News and notes from around the interweb:
- You can now write official Yelp reviews for the TSA—here are some of the best so far (HT: @teamrainey)
- United is offering 25% off economy roundtrip awards between US/Canada and both Brazil and Chile for travel through November 30.
- I’m starting to see some coverage pushing back on the weird claim that by disclosing the restrictions on Delta’s basic economy fares they’re somehow ‘shaming’ passengers or ‘hate-selling’ them into buying more expensive fares. When if Delta wasn’t disclosing these same people would be blasting them.
That’s the thing though: Delta is already following other airlines by adding this Spirit-style fare class to its existing flights. The difference is that – as Gary Leff pointed out on View From the Wing– unlike Spirit, Delta isn’t charging Basic Economy customers for carry-on bags and it will still serve them a free soda.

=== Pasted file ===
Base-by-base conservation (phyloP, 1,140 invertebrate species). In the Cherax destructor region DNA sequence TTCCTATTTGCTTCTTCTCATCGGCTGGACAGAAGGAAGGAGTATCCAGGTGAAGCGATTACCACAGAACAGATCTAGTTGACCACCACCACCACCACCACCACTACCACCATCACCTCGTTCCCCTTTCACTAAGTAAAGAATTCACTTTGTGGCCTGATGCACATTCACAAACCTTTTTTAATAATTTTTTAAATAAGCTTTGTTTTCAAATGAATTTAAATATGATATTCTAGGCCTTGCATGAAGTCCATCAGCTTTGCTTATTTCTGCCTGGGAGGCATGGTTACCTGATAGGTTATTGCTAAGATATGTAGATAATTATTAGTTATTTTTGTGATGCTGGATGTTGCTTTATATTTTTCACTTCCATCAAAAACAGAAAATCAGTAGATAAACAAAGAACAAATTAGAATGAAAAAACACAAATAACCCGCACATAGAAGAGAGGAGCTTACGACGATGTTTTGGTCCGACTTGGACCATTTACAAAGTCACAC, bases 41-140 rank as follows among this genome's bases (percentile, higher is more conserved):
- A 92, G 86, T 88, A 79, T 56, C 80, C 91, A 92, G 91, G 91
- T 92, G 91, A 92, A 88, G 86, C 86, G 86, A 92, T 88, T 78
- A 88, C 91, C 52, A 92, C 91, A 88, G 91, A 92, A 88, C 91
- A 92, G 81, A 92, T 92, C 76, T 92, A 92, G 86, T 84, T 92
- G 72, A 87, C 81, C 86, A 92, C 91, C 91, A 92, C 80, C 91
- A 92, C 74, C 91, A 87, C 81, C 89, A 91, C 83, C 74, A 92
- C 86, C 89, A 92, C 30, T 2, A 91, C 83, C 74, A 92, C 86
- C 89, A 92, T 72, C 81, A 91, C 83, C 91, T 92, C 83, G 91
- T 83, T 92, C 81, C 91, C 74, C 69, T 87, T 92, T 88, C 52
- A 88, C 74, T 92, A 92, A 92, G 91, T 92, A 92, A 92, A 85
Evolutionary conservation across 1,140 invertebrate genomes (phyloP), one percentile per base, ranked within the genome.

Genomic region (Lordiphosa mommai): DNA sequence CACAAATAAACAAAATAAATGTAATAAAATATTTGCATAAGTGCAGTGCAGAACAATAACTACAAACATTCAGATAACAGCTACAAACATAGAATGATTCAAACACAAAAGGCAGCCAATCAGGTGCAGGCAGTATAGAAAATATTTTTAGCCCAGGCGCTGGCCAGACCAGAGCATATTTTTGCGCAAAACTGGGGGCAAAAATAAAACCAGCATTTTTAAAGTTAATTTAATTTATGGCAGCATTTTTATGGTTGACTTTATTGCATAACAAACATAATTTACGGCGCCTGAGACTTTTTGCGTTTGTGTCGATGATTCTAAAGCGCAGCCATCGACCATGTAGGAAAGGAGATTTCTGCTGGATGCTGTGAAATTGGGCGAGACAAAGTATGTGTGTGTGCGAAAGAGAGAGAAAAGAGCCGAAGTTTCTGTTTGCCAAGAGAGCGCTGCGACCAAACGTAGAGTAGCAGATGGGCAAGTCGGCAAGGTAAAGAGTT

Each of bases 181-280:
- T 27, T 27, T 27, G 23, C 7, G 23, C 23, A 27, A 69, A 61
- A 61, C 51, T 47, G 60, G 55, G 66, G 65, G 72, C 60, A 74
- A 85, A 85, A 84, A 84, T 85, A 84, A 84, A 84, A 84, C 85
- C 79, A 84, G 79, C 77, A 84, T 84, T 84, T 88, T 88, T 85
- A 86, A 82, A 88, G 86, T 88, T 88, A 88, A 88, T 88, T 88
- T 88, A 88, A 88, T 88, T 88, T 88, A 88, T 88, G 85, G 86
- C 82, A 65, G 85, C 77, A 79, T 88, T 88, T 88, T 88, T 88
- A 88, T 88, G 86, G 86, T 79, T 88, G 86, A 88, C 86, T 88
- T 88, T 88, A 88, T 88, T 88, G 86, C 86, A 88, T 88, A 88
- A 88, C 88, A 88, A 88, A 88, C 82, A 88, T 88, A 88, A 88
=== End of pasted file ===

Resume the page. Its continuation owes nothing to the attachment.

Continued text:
- A Canadian man’s artificial hip alarmed at the security checkpoint and since there were no male security agents on duty to frisk him he wasn’t allowed to fly.
- If you’re an American Executive Platinum member with substantially more than 100,000 ‘points’ (qualifying points — not miles – which are a function of the miles flown and your fare class) you may want to call American and ask for additional VIP systemwide upgrades. If you’re at 125,000, 150,000, or more (likely in 25,000 point increments) you may be eligible for 2 more systemwides… or even 2 more at each 25,000 point threshold. Call the Executive Platinum line and they can transfer you to AAdvantage Customer Service.
- 110 years ago Japanese restaurants were outcompeting incumbent restaurants in the US (who knew?). Union violence and laws to crack down on Japanese restaurants nearly brought the US and Japan to war.
- United is having trouble getting Chinese approval for a second San Francisco – Shanghai flight, while Delta secured its place in Shanghai with a big investment in China Eastern. Because cronyism. The kind that Delta was supposedly ‘against’ but is really only against when it benefits competitors instead of them.